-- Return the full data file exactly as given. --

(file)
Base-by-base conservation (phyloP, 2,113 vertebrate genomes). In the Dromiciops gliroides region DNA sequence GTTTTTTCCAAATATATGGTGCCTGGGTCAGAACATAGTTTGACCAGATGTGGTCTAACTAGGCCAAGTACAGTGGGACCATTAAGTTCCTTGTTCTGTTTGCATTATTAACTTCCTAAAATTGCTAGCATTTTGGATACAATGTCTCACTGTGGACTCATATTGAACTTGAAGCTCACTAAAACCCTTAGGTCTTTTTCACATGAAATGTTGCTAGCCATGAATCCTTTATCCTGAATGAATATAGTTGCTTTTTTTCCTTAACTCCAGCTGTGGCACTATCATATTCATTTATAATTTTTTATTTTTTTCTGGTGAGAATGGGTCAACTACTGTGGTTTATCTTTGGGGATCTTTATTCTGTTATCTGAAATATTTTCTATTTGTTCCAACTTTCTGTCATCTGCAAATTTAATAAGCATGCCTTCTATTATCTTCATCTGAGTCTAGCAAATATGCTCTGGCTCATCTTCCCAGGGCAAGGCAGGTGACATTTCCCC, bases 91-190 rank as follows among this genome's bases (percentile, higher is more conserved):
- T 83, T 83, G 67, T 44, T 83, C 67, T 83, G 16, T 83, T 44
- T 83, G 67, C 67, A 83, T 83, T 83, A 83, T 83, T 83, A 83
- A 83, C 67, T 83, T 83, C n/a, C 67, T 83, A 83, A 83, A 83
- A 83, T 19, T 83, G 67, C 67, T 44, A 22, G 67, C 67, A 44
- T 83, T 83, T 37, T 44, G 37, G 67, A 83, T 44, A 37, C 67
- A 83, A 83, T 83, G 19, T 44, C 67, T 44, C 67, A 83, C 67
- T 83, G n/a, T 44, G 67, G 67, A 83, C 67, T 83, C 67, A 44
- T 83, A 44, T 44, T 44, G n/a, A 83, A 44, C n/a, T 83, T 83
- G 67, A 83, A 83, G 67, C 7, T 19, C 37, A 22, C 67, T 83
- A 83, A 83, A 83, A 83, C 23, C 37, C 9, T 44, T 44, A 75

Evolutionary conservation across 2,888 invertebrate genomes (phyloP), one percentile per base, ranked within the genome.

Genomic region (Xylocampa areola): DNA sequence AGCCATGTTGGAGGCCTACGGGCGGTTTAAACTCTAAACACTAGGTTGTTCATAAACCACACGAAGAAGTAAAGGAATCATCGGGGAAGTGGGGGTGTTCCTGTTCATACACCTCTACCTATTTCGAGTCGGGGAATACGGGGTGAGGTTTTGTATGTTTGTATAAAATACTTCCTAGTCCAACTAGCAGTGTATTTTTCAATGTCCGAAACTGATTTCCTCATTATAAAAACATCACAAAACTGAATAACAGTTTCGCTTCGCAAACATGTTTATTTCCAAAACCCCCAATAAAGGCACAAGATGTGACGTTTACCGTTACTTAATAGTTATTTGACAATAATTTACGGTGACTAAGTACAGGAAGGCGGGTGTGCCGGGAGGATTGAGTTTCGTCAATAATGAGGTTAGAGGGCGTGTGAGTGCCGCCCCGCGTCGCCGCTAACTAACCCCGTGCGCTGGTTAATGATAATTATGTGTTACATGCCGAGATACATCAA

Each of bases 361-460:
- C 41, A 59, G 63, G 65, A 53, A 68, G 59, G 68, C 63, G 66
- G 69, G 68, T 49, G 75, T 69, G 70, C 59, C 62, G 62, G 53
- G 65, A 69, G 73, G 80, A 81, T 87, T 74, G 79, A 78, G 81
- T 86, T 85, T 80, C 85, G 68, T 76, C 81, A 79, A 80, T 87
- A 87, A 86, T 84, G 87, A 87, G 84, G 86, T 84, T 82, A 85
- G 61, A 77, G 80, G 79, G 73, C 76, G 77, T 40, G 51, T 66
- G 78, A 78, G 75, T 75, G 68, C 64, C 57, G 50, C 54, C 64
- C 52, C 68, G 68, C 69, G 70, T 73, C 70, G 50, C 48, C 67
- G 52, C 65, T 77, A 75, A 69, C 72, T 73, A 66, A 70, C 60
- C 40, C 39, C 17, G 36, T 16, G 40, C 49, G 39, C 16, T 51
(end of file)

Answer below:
Base-by-base conservation (phyloP, 2,113 vertebrate genomes). In the Dromiciops gliroides region DNA sequence GTTTTTTCCAAATATATGGTGCCTGGGTCAGAACATAGTTTGACCAGATGTGGTCTAACTAGGCCAAGTACAGTGGGACCATTAAGTTCCTTGTTCTGTTTGCATTATTAACTTCCTAAAATTGCTAGCATTTTGGATACAATGTCTCACTGTGGACTCATATTGAACTTGAAGCTCACTAAAACCCTTAGGTCTTTTTCACATGAAATGTTGCTAGCCATGAATCCTTTATCCTGAATGAATATAGTTGCTTTTTTTCCTTAACTCCAGCTGTGGCACTATCATATTCATTTATAATTTTTTATTTTTTTCTGGTGAGAATGGGTCAACTACTGTGGTTTATCTTTGGGGATCTTTATTCTGTTATCTGAAATATTTTCTATTTGTTCCAACTTTCTGTCATCTGCAAATTTAATAAGCATGCCTTCTATTATCTTCATCTGAGTCTAGCAAATATGCTCTGGCTCATCTTCCCAGGGCAAGGCAGGTGACATTTCCCC, bases 91-190 rank as follows among this genome's bases (percentile, higher is more conserved):
- T 83, T 83, G 67, T 44, T 83, C 67, T 83, G 16, T 83, T 44
- T 83, G 67, C 67, A 83, T 83, T 83, A 83, T 83, T 83, A 83
- A 83, C 67, T 83, T 83, C n/a, C 67, T 83, A 83, A 83, A 83
- A 83, T 19, T 83, G 67, C 67, T 44, A 22, G 67, C 67, A 44
- T 83, T 83, T 37, T 44, G 37, G 67, A 83, T 44, A 37, C 67
- A 83, A 83, T 83, G 19, T 44, C 67, T 44, C 67, A 83, C 67
- T 83, G n/a, T 44, G 67, G 67, A 83, C 67, T 83, C 67, A 44
- T 83, A 44, T 44, T 44, G n/a, A 83, A 44, C n/a, T 83, T 83
- G 67, A 83, A 83, G 67, C 7, T 19, C 37, A 22, C 67, T 83
- A 83, A 83, A 83, A 83, C 23, C 37, C 9, T 44, T 44, A 75

Evolutionary conservation across 2,888 invertebrate genomes (phyloP), one percentile per base, ranked within the genome.

Genomic region (Xylocampa areola): DNA sequence AGCCATGTTGGAGGCCTACGGGCGGTTTAAACTCTAAACACTAGGTTGTTCATAAACCACACGAAGAAGTAAAGGAATCATCGGGGAAGTGGGGGTGTTCCTGTTCATACACCTCTACCTATTTCGAGTCGGGGAATACGGGGTGAGGTTTTGTATGTTTGTATAAAATACTTCCTAGTCCAACTAGCAGTGTATTTTTCAATGTCCGAAACTGATTTCCTCATTATAAAAACATCACAAAACTGAATAACAGTTTCGCTTCGCAAACATGTTTATTTCCAAAACCCCCAATAAAGGCACAAGATGTGACGTTTACCGTTACTTAATAGTTATTTGACAATAATTTACGGTGACTAAGTACAGGAAGGCGGGTGTGCCGGGAGGATTGAGTTTCGTCAATAATGAGGTTAGAGGGCGTGTGAGTGCCGCCCCGCGTCGCCGCTAACTAACCCCGTGCGCTGGTTAATGATAATTATGTGTTACATGCCGAGATACATCAA

Each of bases 361-460:
- C 41, A 59, G 63, G 65, A 53, A 68, G 59, G 68, C 63, G 66
- G 69, G 68, T 49, G 75, T 69, G 70, C 59, C 62, G 62, G 53
- G 65, A 69, G 73, G 80, A 81, T 87, T 74, G 79, A 78, G 81
- T 86, T 85, T 80, C 85, G 68, T 76, C 81, A 79, A 80, T 87
- A 87, A 86, T 84, G 87, A 87, G 84, G 86, T 84, T 82, A 85
- G 61, A 77, G 80, G 79, G 73, C 76, G 77, T 40, G 51, T 66
- G 78, A 78, G 75, T 75, G 68, C 64, C 57, G 50, C 54, C 64
- C 52, C 68, G 68, C 69, G 70, T 73, C 70, G 50, C 48, C 67
- G 52, C 65, T 77, A 75, A 69, C 72, T 73, A 66, A 70, C 60
- C 40, C 39, C 17, G 36, T 16, G 40, C 49, G 39, C 16, T 51